How many more years do Victor Martinez, A.J. Pierzynski and Russell Martin have in them? Will one of them drop off?
The catcher position looks fairly top-heavy this year in fantasy baseball. You have a young group on their way up and a few prominent catchers that look to be transitioning into a designated-hitter role. I ranked the top 30 catchers and added some sleepers and busts to help you in your draft.
My rankings are based on a standard 5×5 league. If you have any specific questions about a different league, email me BobbyMcrib@gmail.com.
1. Buster Posey – San Francisco Giants – This was the easiest pick. The defending National League MVP and World Series hero is set to have another amazing year. Posey will be a first round pick in every league and format. If you’re in an auction draft, be prepared to spend.
2. Mike Napoli – Boston Red Sox – When Napoli went to the Texas Rangers, fantasy baseball owners began to salivate. Things were great in 2011, but everything fell apart in 2012. My evaluation is higher than most, but since he’s also first base-eligible, his value increases in my eyes.
3. Victor Martinez – Detroit Tigers – When the Tigers decided to take Victor Martinez’s ACL rehab slowly, I gave the decision a big thumbs up. The Tigers could run away with the AL Central with V-Mart back in the lineup. I expect another 15/100/.315 season from him. I don’t see him playing behind the plate much at all. He will fit in nicely at DH and the occasional first base.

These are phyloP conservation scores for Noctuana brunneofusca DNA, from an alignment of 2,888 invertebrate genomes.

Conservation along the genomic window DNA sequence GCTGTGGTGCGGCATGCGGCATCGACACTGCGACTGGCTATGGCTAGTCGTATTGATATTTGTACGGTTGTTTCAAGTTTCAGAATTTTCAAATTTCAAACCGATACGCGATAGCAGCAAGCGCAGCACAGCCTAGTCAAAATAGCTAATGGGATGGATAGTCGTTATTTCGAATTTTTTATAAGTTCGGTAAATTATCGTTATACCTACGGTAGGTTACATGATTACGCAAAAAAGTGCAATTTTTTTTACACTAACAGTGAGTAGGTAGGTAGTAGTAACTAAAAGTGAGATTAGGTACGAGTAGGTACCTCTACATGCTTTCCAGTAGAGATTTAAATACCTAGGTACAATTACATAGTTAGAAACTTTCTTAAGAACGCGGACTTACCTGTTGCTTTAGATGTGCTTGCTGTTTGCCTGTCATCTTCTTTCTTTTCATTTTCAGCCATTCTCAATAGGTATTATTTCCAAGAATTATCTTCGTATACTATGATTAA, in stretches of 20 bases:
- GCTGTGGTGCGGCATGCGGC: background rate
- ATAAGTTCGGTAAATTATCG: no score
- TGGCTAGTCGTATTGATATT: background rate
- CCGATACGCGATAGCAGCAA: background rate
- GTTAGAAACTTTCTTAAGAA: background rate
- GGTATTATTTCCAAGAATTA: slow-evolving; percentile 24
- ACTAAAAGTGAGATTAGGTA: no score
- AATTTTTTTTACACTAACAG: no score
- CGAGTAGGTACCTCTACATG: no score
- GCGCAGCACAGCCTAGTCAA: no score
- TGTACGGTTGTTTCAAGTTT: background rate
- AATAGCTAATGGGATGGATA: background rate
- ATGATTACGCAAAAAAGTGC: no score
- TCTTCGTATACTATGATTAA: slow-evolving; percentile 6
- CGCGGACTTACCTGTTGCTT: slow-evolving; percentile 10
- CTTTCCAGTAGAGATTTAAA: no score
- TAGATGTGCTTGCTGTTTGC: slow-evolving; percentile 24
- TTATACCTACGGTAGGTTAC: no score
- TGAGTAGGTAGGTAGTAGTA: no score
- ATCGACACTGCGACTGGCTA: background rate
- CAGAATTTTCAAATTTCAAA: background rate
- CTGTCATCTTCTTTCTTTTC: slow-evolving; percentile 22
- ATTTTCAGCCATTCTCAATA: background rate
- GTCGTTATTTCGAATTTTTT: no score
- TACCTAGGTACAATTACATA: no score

4. Yadier Molina – St. Louis Cardinals – In 2012, Molina had a career year. He finally contributed in more categories than batting average. I still think he hits double-digits homers, but his average could take a dip. Molina’s BABIP was higher than average and was ridiculously high against lefties. I still think Molina has a great season, but he won’t quite hit the same numbers in 2013.
5. Matt Wieters – Baltimore Orioles – After nearly giving up on Wieters, he had his much-anticipated breakout year in 2012. He hit 23 homers and drove in 83 runs with a .249 batting average. The batting average left a lot to be desired, but his BABIP was only .274, I see him batting anywhere from .265 to .275 this year. Expect even more improvement from him this season.
6. Joe Mauer – Minnesota Twins – I’m much lower on Mauer than most people. He always goes too early in drafts and he’s more expensive in auction drafts. I draft based on value and he’s never around by the time I think the value is there. He will be a .300 hitter, that’s a given, but is he the guy who will hit around ten homers a season or is he closer to the guy who hit 28 homers in 2009. I think he’s a guy who will hit 10-15 homers and struggle with RBI on a poor Minnesota team.
7. Salvador Perez – Kansas City Royals – For team owners lucky enough to pick up Perez when he was called up last season, he definitely helped you down the stretch. He is a known commodity now, so you will have to pay up. He will hit anywhere from 15-20 homers, bat around .300 and he should get around 500 at-bats in 2013. I think those numbers will lead to him being a top ten catcher this season.
8. Brian McCann – Atlanta Braves – McCann had an abysmal batting average last season. He went from being a career .285 hitter to batting .230. He battled a few lingering injuries, but his BAbip was well below average at .234. A person could look at that and assume he had bad luck. I expect the same 20-something homer season and his average to bounce back to normal. He’s a guy who could drop. An uneducated fantasy owner will pass him up.